10. Hey guys I've been doing research across the forum and around the web. I can't find an accurate answer so was wondering if you guys can help me out. Long story short I switched amps and my new amp only takes 4 gauge wiring for power and ground, I'm running 1/0 OFC and I do not want to downgrade, so I got some gauge reducers. My question is, I hate the little Allen screw that secures the power wire on the actual gauge reducers so I want to solder them. I used to think that the little screws held the wire a properly but recently I had a connection come loose which resulted in my old amp dying. So with thatt being said, can anyone recommend the best type of solder for this application? I read through the soldering big wire thread and it looks like some use 60/40 rosin core, is this the best option to do? Using 60/40 rosin core will I have to use flux or will that not be necessary? I don't mind taking the extra step of using flux but I just want to make sure I can use 60/40 with it. If I can't use 60/40 what solder type should I use to solder 1/0 to 4/0 reducers. P.S. if anyone can give me soldering tips on soldering reducers that would be awesome! I've soldered ring terminals but never reducers, is there any difference?
  11. Hey guys can anyone help? I'm gonna be soldering some 1/0 gauge reducers. I'm gonna be using 60/40 rosin core solder with a torch. Is there any specific brands of solder that I should be using and if I'm using 60/40 rosin core do I still need to use flux paste? If so, what kind? Preferably something I can find locally at a store thanks!
  12. Yeah that's what I'm afraid of, so the ANL fuse holder will require both ends of the power wire coming into the fuse holder to have ring terminals right? Looks like just what I need, that way I can solder some terminals on there and call it a day. Edit: I just did a quick YouTube search and saw how the ANL holder works. Just what I need, thanks so much!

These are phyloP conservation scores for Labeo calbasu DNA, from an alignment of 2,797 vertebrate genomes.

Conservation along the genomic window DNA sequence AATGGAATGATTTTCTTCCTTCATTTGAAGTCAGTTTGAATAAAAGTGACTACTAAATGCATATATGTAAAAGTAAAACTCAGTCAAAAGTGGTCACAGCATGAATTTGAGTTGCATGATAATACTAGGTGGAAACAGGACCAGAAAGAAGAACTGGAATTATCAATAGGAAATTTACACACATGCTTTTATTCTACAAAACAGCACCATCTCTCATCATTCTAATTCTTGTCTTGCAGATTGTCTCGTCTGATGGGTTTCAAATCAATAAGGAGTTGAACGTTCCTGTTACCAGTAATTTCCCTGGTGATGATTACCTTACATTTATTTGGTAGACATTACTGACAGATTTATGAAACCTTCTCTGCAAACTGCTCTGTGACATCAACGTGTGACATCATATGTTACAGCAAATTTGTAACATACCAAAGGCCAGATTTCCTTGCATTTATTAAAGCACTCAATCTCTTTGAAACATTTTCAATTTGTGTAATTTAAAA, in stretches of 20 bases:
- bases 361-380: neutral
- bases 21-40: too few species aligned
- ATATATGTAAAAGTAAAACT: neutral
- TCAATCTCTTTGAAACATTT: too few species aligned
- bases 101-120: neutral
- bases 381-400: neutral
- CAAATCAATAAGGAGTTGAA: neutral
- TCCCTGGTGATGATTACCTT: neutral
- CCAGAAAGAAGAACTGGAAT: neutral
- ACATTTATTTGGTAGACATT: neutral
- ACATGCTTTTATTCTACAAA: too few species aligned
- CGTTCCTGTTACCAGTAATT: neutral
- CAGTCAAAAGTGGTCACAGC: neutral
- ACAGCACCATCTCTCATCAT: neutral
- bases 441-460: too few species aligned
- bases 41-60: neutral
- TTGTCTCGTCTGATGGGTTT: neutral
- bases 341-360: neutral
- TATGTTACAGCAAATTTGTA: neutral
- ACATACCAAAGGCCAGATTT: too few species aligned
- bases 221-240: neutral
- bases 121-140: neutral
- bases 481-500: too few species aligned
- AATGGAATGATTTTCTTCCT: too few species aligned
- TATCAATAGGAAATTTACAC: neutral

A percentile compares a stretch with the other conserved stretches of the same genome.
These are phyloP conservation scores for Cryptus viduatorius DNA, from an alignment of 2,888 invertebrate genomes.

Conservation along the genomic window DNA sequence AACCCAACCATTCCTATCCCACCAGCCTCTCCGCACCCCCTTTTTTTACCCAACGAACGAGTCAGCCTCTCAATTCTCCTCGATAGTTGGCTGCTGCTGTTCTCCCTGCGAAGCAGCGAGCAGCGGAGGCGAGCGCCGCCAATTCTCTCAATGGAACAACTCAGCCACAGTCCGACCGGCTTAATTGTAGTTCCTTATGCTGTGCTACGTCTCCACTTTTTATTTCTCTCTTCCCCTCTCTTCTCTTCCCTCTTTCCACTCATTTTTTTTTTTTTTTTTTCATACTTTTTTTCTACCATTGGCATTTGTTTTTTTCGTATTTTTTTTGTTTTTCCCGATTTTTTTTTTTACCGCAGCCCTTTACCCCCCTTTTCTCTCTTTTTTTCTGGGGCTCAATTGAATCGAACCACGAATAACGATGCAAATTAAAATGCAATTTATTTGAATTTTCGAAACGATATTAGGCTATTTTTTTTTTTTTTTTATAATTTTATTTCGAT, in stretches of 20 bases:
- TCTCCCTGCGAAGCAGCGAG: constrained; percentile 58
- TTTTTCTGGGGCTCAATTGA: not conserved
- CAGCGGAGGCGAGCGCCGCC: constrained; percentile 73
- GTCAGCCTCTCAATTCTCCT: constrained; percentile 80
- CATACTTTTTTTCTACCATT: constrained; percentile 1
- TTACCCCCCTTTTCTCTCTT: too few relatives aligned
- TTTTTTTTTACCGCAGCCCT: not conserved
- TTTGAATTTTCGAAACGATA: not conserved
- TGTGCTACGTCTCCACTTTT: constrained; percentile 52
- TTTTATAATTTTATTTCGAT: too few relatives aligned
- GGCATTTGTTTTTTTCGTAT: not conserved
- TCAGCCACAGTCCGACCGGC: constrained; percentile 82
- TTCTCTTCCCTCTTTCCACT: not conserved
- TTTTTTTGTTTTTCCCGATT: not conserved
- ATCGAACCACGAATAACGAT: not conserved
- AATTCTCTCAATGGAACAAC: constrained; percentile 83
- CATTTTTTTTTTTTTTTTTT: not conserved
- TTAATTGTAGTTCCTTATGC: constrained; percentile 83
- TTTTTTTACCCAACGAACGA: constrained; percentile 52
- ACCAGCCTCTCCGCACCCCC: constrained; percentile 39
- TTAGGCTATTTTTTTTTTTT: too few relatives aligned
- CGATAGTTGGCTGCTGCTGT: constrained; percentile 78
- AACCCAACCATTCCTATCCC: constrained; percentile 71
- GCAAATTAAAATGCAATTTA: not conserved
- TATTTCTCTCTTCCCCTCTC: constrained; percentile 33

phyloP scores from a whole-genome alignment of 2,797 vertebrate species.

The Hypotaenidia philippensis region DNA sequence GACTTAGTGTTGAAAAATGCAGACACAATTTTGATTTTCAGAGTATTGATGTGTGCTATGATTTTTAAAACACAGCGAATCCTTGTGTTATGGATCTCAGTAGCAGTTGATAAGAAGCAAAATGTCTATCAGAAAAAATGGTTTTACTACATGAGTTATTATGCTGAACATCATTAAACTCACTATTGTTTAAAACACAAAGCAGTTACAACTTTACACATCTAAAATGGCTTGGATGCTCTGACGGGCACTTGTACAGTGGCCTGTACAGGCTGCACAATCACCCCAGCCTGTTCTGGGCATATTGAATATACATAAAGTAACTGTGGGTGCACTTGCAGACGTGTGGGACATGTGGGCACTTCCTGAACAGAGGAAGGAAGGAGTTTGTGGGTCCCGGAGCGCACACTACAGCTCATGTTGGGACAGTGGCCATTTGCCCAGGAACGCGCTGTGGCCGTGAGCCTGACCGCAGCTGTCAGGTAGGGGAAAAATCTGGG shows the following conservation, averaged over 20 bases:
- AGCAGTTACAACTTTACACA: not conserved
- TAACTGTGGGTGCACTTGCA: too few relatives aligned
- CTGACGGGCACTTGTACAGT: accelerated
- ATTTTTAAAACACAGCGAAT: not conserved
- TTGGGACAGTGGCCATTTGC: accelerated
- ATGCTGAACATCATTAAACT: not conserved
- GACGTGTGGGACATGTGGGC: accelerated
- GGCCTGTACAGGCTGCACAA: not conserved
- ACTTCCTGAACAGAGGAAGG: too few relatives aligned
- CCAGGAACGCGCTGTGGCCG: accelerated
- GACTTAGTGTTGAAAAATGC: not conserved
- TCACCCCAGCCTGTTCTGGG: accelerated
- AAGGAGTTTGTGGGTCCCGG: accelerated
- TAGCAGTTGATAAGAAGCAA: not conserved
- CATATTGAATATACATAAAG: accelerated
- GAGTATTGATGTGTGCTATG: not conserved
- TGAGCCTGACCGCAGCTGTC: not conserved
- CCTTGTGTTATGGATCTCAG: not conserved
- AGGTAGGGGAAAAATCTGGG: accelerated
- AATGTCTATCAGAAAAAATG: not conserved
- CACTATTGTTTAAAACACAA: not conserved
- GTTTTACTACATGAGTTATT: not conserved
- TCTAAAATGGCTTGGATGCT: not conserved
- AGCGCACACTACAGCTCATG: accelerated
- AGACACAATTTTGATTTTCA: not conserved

13. Hey fellas how's it going. Quick question, not sure if people do this or not but came here wondering if I can get some insight. So I wired up my car a few days ago with new 1/0 gauge copper wire. When I put my fuse block by my battery the Allen bolt that "crimps" the wire inside the fuse block, I feel doesn't hold the 1/0 gauge tight enough. Or maybe it's just my OCD kicking in and want to secure that it never comes off with the vibration of the car/engine.. So now for the golden question, has anyone ever OR is it okay if I melt some solder into my fuse block 1/0 wire insert and put my power wire in it to lock in the connection and make sure it never comes loose like you would with a ring terminal? Thanks in advanced for any input!
  14. hey guys i need help trying to trouble shoot the cause of my tweeters making a static noise. Long story short my car has air suspension and the other day i switched out the power wire that runs to the pac80 relay to power my compressors on. When i first installed it i used 10 gauge wire which is what they recommend using, so one day before work i turned my car on to warm it up and my compressors weren't going on, so first thing i did was check the fuse and it was blown, the wire had melted and kept blowing fuses because of it contacting metal. So that same day i came back and switched the complete wiring to 4 gauge power and ground. When i finished changing the wires everything worked until i realized that once my air compressors shut off due to the tank being at full psi my tweeters for some reason crackle. I never had this problem before, but what confuses me is that its only my tweeters and none of my other speakers/subs are making this crackling static noise. I checked all the wiring just now to see if the speaker wire might of made contact with any ground or wires but they didn't, so i don't know what to do now. any input? information about system Audio: pioneer avhx4700bs rockford t1000 mono to skar vvx 12's (2) using 0 gauge rockford fosgate wiring rockford fosgate 4 channel to polk audio db5601 components using 4 gauge rockford fosgate wiring all speaker wire is rockford fosgate as well air suspension details pac 80 relay : ground 4 gauge, power to battery 4 gauge, accessory wire to cigarette plug with 20 gauge wire (1) viar 444c compressor (1) 140-250psi pressure switch